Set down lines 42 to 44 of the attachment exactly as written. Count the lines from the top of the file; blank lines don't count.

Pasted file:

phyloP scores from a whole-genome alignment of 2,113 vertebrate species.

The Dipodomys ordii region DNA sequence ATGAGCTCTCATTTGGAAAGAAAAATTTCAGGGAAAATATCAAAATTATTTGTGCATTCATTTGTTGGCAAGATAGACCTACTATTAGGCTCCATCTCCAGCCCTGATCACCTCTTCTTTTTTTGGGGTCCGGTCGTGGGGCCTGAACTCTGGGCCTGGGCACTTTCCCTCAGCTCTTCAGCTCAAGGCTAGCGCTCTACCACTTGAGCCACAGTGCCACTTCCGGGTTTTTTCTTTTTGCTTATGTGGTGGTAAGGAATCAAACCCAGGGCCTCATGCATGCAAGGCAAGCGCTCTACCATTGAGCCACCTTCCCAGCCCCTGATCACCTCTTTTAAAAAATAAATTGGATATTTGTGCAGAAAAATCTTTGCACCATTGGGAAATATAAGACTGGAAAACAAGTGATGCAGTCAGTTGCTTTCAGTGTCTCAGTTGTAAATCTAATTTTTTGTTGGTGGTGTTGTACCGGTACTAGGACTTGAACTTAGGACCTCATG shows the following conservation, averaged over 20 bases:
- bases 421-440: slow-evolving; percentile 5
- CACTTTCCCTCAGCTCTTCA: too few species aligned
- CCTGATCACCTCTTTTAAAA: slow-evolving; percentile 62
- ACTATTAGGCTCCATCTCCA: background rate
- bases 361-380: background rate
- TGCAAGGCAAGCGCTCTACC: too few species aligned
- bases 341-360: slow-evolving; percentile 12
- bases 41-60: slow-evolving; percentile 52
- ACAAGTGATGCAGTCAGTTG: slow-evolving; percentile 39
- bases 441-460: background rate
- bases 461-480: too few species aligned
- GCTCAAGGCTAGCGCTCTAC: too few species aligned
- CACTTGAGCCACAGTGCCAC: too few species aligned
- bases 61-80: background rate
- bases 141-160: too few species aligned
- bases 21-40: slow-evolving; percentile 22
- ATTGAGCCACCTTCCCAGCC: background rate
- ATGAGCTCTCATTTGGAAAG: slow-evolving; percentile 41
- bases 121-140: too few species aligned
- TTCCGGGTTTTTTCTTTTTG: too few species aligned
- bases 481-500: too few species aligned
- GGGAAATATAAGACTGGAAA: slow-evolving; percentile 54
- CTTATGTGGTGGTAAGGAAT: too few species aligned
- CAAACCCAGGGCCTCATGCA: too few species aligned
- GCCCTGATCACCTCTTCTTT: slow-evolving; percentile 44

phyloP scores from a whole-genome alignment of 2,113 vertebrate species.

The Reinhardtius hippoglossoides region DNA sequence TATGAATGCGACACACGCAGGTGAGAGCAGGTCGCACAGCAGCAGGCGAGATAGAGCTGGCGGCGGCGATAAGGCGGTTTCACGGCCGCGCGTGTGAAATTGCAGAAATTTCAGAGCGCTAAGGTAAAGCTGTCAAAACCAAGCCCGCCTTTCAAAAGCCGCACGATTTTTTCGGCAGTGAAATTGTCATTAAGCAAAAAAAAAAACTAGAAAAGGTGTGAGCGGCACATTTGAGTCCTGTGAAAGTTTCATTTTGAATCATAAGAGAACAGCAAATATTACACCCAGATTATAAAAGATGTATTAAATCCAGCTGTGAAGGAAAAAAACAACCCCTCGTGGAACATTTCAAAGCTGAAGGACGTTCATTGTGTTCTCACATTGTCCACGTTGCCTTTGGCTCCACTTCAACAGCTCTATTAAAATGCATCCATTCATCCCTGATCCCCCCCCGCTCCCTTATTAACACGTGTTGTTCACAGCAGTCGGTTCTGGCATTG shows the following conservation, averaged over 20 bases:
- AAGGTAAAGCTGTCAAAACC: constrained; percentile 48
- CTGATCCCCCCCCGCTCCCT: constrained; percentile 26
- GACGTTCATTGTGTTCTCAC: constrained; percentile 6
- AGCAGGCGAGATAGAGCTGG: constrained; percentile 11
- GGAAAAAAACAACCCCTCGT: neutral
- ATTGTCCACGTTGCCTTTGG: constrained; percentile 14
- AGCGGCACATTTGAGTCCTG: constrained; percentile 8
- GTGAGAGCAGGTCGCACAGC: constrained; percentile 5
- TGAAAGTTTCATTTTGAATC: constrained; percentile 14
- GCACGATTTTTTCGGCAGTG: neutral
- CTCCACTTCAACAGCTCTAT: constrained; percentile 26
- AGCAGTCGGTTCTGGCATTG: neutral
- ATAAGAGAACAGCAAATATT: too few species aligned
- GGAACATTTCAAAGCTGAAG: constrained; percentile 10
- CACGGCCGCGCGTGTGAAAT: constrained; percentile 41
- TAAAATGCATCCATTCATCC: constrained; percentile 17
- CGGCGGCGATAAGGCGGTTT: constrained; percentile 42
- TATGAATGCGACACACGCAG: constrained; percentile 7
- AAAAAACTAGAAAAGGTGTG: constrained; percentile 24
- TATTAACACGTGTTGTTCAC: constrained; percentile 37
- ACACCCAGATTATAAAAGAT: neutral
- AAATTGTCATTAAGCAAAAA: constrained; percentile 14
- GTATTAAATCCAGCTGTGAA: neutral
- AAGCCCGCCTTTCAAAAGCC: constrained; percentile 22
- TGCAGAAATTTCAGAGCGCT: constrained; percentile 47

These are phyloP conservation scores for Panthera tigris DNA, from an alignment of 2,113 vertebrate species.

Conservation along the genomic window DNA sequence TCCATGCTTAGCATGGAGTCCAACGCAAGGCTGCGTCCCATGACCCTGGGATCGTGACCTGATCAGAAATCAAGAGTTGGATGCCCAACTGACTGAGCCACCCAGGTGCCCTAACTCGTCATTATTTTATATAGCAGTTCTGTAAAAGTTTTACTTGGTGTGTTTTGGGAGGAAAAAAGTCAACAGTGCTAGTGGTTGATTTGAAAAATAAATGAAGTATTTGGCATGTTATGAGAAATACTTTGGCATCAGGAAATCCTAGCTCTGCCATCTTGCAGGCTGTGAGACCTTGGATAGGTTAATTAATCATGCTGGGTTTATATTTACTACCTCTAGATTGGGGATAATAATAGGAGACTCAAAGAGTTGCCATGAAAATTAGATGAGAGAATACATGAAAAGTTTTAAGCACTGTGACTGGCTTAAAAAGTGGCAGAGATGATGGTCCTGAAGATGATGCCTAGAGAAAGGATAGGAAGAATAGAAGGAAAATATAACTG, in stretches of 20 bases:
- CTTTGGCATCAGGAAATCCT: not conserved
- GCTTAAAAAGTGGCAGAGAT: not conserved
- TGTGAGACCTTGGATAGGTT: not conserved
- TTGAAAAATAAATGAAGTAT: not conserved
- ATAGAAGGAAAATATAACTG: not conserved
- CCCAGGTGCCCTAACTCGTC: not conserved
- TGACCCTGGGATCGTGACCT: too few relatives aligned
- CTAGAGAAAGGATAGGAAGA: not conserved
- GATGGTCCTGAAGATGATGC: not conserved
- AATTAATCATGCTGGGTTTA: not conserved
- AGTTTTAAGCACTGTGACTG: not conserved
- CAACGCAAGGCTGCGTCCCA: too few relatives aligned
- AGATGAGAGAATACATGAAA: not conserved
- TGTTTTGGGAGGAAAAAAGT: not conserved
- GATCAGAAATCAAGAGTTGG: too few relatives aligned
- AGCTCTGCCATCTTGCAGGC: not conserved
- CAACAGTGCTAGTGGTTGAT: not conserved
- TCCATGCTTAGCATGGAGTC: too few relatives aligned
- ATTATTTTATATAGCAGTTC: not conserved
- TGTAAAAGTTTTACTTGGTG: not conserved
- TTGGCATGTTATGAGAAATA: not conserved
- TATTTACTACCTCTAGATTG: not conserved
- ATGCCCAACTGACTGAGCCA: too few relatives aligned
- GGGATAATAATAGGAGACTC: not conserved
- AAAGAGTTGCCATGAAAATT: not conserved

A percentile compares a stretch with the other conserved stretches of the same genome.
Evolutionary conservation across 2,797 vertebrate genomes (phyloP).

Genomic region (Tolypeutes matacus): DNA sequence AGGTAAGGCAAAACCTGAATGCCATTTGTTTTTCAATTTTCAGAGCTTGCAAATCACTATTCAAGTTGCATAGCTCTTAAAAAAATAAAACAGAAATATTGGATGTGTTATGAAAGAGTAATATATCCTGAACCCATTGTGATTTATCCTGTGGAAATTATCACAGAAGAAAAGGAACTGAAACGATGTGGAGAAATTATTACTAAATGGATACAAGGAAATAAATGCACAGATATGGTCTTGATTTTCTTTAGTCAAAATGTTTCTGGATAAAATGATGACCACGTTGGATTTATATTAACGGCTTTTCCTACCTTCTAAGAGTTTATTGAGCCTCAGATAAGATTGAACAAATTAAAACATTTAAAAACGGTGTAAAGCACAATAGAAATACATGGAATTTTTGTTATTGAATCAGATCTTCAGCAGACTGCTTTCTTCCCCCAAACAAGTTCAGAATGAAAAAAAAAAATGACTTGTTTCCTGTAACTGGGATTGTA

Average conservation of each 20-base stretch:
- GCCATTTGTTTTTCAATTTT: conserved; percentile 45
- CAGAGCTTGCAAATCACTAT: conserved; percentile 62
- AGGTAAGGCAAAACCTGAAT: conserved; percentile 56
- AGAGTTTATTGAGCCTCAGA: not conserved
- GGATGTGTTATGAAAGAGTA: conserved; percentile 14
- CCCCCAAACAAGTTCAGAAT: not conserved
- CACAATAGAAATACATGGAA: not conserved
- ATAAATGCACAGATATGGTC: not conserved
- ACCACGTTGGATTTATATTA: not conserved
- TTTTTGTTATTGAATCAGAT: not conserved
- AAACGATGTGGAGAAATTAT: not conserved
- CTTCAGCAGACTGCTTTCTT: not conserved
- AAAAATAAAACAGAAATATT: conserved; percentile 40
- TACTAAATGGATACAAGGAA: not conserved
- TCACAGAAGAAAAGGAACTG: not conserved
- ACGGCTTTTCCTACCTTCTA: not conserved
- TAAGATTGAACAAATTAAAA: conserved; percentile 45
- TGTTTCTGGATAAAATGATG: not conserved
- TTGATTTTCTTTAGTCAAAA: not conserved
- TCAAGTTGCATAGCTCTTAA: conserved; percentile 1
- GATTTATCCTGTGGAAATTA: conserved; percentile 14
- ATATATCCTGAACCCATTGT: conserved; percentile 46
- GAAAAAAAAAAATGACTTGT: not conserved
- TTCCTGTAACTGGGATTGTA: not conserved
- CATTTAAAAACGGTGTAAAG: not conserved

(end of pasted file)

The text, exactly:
- ATAAGAGAACAGCAAATATT: too few species aligned
- GGAACATTTCAAAGCTGAAG: constrained; percentile 10
- CACGGCCGCGCGTGTGAAAT: constrained; percentile 41